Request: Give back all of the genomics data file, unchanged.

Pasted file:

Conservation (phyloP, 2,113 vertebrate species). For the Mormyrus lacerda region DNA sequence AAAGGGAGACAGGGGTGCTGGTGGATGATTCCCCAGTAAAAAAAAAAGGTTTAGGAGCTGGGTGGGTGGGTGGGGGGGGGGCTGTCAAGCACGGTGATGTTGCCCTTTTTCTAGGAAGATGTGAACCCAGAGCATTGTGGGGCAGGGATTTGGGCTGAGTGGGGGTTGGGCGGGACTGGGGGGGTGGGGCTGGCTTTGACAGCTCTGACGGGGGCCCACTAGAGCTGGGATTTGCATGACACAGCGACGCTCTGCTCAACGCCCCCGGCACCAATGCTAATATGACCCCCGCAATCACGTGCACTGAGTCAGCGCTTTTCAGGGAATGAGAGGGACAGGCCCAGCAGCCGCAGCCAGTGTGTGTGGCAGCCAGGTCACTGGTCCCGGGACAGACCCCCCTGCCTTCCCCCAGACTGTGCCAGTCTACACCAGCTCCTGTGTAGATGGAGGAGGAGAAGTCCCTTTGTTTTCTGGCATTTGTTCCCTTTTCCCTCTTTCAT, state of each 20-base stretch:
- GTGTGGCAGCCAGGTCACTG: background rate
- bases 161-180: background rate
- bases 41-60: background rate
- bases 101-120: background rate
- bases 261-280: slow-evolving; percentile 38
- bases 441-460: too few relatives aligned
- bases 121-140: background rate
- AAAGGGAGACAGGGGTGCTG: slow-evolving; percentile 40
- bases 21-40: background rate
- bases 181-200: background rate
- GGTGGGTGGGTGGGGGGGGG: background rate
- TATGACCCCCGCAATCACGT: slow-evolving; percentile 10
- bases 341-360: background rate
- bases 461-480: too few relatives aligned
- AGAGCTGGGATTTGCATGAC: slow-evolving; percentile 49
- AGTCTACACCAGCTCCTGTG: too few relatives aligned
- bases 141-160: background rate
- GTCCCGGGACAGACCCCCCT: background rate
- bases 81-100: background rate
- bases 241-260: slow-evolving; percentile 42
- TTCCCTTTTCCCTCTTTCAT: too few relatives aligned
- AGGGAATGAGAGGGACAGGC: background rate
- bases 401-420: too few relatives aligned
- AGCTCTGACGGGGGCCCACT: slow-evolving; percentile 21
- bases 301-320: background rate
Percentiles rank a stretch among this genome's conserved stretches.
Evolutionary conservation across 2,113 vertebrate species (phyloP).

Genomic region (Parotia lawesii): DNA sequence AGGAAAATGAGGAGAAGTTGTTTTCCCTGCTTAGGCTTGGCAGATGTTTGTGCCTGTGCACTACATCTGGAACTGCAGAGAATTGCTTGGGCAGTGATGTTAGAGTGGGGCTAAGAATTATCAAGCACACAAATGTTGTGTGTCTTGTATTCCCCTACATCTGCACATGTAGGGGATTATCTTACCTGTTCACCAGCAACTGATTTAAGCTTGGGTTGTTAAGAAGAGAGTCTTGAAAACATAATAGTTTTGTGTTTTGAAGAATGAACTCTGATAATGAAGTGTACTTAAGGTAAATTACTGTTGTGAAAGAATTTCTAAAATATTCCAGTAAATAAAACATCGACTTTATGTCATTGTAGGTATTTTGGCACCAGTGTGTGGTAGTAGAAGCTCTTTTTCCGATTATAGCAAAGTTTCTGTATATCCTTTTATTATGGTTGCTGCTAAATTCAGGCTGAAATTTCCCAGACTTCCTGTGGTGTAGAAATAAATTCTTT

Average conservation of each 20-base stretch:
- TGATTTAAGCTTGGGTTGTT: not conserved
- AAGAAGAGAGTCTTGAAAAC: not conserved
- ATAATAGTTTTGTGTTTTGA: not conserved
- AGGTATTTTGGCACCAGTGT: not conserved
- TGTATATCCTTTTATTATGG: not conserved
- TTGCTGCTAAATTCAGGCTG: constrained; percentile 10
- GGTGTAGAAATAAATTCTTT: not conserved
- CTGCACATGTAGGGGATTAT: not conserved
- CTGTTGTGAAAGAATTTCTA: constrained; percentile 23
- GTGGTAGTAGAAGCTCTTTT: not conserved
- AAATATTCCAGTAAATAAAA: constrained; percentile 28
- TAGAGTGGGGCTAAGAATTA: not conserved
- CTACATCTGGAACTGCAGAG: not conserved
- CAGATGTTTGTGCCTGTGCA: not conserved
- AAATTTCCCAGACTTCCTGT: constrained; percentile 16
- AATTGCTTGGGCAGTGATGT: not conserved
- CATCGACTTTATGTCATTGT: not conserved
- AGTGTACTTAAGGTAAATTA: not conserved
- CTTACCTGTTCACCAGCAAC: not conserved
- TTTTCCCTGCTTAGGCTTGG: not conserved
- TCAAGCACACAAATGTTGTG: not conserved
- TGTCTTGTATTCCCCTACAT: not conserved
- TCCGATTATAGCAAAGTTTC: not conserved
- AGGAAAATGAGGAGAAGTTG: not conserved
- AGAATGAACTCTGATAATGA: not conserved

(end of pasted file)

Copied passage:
Conservation (phyloP, 2,113 vertebrate species). For the Mormyrus lacerda region DNA sequence AAAGGGAGACAGGGGTGCTGGTGGATGATTCCCCAGTAAAAAAAAAAGGTTTAGGAGCTGGGTGGGTGGGTGGGGGGGGGGCTGTCAAGCACGGTGATGTTGCCCTTTTTCTAGGAAGATGTGAACCCAGAGCATTGTGGGGCAGGGATTTGGGCTGAGTGGGGGTTGGGCGGGACTGGGGGGGTGGGGCTGGCTTTGACAGCTCTGACGGGGGCCCACTAGAGCTGGGATTTGCATGACACAGCGACGCTCTGCTCAACGCCCCCGGCACCAATGCTAATATGACCCCCGCAATCACGTGCACTGAGTCAGCGCTTTTCAGGGAATGAGAGGGACAGGCCCAGCAGCCGCAGCCAGTGTGTGTGGCAGCCAGGTCACTGGTCCCGGGACAGACCCCCCTGCCTTCCCCCAGACTGTGCCAGTCTACACCAGCTCCTGTGTAGATGGAGGAGGAGAAGTCCCTTTGTTTTCTGGCATTTGTTCCCTTTTCCCTCTTTCAT, state of each 20-base stretch:
- GTGTGGCAGCCAGGTCACTG: background rate
- bases 161-180: background rate
- bases 41-60: background rate
- bases 101-120: background rate
- bases 261-280: slow-evolving; percentile 38
- bases 441-460: too few relatives aligned
- bases 121-140: background rate
- AAAGGGAGACAGGGGTGCTG: slow-evolving; percentile 40
- bases 21-40: background rate
- bases 181-200: background rate
- GGTGGGTGGGTGGGGGGGGG: background rate
- TATGACCCCCGCAATCACGT: slow-evolving; percentile 10
- bases 341-360: background rate
- bases 461-480: too few relatives aligned
- AGAGCTGGGATTTGCATGAC: slow-evolving; percentile 49
- AGTCTACACCAGCTCCTGTG: too few relatives aligned
- bases 141-160: background rate
- GTCCCGGGACAGACCCCCCT: background rate
- bases 81-100: background rate
- bases 241-260: slow-evolving; percentile 42
- TTCCCTTTTCCCTCTTTCAT: too few relatives aligned
- AGGGAATGAGAGGGACAGGC: background rate
- bases 401-420: too few relatives aligned
- AGCTCTGACGGGGGCCCACT: slow-evolving; percentile 21
- bases 301-320: background rate
Percentiles rank a stretch among this genome's conserved stretches.
Evolutionary conservation across 2,113 vertebrate species (phyloP).

Genomic region (Parotia lawesii): DNA sequence AGGAAAATGAGGAGAAGTTGTTTTCCCTGCTTAGGCTTGGCAGATGTTTGTGCCTGTGCACTACATCTGGAACTGCAGAGAATTGCTTGGGCAGTGATGTTAGAGTGGGGCTAAGAATTATCAAGCACACAAATGTTGTGTGTCTTGTATTCCCCTACATCTGCACATGTAGGGGATTATCTTACCTGTTCACCAGCAACTGATTTAAGCTTGGGTTGTTAAGAAGAGAGTCTTGAAAACATAATAGTTTTGTGTTTTGAAGAATGAACTCTGATAATGAAGTGTACTTAAGGTAAATTACTGTTGTGAAAGAATTTCTAAAATATTCCAGTAAATAAAACATCGACTTTATGTCATTGTAGGTATTTTGGCACCAGTGTGTGGTAGTAGAAGCTCTTTTTCCGATTATAGCAAAGTTTCTGTATATCCTTTTATTATGGTTGCTGCTAAATTCAGGCTGAAATTTCCCAGACTTCCTGTGGTGTAGAAATAAATTCTTT

Average conservation of each 20-base stretch:
- TGATTTAAGCTTGGGTTGTT: not conserved
- AAGAAGAGAGTCTTGAAAAC: not conserved
- ATAATAGTTTTGTGTTTTGA: not conserved
- AGGTATTTTGGCACCAGTGT: not conserved
- TGTATATCCTTTTATTATGG: not conserved
- TTGCTGCTAAATTCAGGCTG: constrained; percentile 10
- GGTGTAGAAATAAATTCTTT: not conserved
- CTGCACATGTAGGGGATTAT: not conserved
- CTGTTGTGAAAGAATTTCTA: constrained; percentile 23
- GTGGTAGTAGAAGCTCTTTT: not conserved
- AAATATTCCAGTAAATAAAA: constrained; percentile 28
- TAGAGTGGGGCTAAGAATTA: not conserved
- CTACATCTGGAACTGCAGAG: not conserved
- CAGATGTTTGTGCCTGTGCA: not conserved
- AAATTTCCCAGACTTCCTGT: constrained; percentile 16
- AATTGCTTGGGCAGTGATGT: not conserved
- CATCGACTTTATGTCATTGT: not conserved
- AGTGTACTTAAGGTAAATTA: not conserved
- CTTACCTGTTCACCAGCAAC: not conserved
- TTTTCCCTGCTTAGGCTTGG: not conserved
- TCAAGCACACAAATGTTGTG: not conserved
- TGTCTTGTATTCCCCTACAT: not conserved
- TCCGATTATAGCAAAGTTTC: not conserved
- AGGAAAATGAGGAGAAGTTG: not conserved
- AGAATGAACTCTGATAATGA: not conserved